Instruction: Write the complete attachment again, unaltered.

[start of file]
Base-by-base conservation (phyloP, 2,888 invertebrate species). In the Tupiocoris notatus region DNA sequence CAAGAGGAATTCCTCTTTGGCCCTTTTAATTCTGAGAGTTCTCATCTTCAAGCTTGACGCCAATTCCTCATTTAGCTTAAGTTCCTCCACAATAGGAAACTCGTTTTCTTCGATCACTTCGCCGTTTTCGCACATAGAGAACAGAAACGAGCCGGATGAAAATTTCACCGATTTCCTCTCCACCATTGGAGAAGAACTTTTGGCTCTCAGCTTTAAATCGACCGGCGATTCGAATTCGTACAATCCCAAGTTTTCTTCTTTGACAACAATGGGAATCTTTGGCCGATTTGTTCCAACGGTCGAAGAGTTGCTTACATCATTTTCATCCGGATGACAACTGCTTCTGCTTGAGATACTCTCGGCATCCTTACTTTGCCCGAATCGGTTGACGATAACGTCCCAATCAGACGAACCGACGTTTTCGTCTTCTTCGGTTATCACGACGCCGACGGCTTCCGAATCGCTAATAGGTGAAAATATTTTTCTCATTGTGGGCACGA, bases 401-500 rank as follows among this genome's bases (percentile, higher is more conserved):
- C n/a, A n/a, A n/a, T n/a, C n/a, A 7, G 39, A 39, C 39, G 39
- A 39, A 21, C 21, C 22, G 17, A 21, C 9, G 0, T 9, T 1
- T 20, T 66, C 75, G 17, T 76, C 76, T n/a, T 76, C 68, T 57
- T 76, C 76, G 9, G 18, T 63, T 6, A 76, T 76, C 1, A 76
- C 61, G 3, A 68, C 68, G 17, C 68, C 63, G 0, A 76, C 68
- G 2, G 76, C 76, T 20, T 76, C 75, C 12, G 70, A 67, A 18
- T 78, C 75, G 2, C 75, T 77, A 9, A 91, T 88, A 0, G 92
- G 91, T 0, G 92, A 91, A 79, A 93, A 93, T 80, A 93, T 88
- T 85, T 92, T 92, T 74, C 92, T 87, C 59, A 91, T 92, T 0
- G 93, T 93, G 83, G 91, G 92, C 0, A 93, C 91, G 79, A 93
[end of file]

Base-by-base conservation (phyloP, 2,888 invertebrate species). In the Tupiocoris notatus region DNA sequence CAAGAGGAATTCCTCTTTGGCCCTTTTAATTCTGAGAGTTCTCATCTTCAAGCTTGACGCCAATTCCTCATTTAGCTTAAGTTCCTCCACAATAGGAAACTCGTTTTCTTCGATCACTTCGCCGTTTTCGCACATAGAGAACAGAAACGAGCCGGATGAAAATTTCACCGATTTCCTCTCCACCATTGGAGAAGAACTTTTGGCTCTCAGCTTTAAATCGACCGGCGATTCGAATTCGTACAATCCCAAGTTTTCTTCTTTGACAACAATGGGAATCTTTGGCCGATTTGTTCCAACGGTCGAAGAGTTGCTTACATCATTTTCATCCGGATGACAACTGCTTCTGCTTGAGATACTCTCGGCATCCTTACTTTGCCCGAATCGGTTGACGATAACGTCCCAATCAGACGAACCGACGTTTTCGTCTTCTTCGGTTATCACGACGCCGACGGCTTCCGAATCGCTAATAGGTGAAAATATTTTTCTCATTGTGGGCACGA, bases 401-500 rank as follows among this genome's bases (percentile, higher is more conserved):
- C n/a, A n/a, A n/a, T n/a, C n/a, A 7, G 39, A 39, C 39, G 39
- A 39, A 21, C 21, C 22, G 17, A 21, C 9, G 0, T 9, T 1
- T 20, T 66, C 75, G 17, T 76, C 76, T n/a, T 76, C 68, T 57
- T 76, C 76, G 9, G 18, T 63, T 6, A 76, T 76, C 1, A 76
- C 61, G 3, A 68, C 68, G 17, C 68, C 63, G 0, A 76, C 68
- G 2, G 76, C 76, T 20, T 76, C 75, C 12, G 70, A 67, A 18
- T 78, C 75, G 2, C 75, T 77, A 9, A 91, T 88, A 0, G 92
- G 91, T 0, G 92, A 91, A 79, A 93, A 93, T 80, A 93, T 88
- T 85, T 92, T 92, T 74, C 92, T 87, C 59, A 91, T 92, T 0
- G 93, T 93, G 83, G 91, G 92, C 0, A 93, C 91, G 79, A 93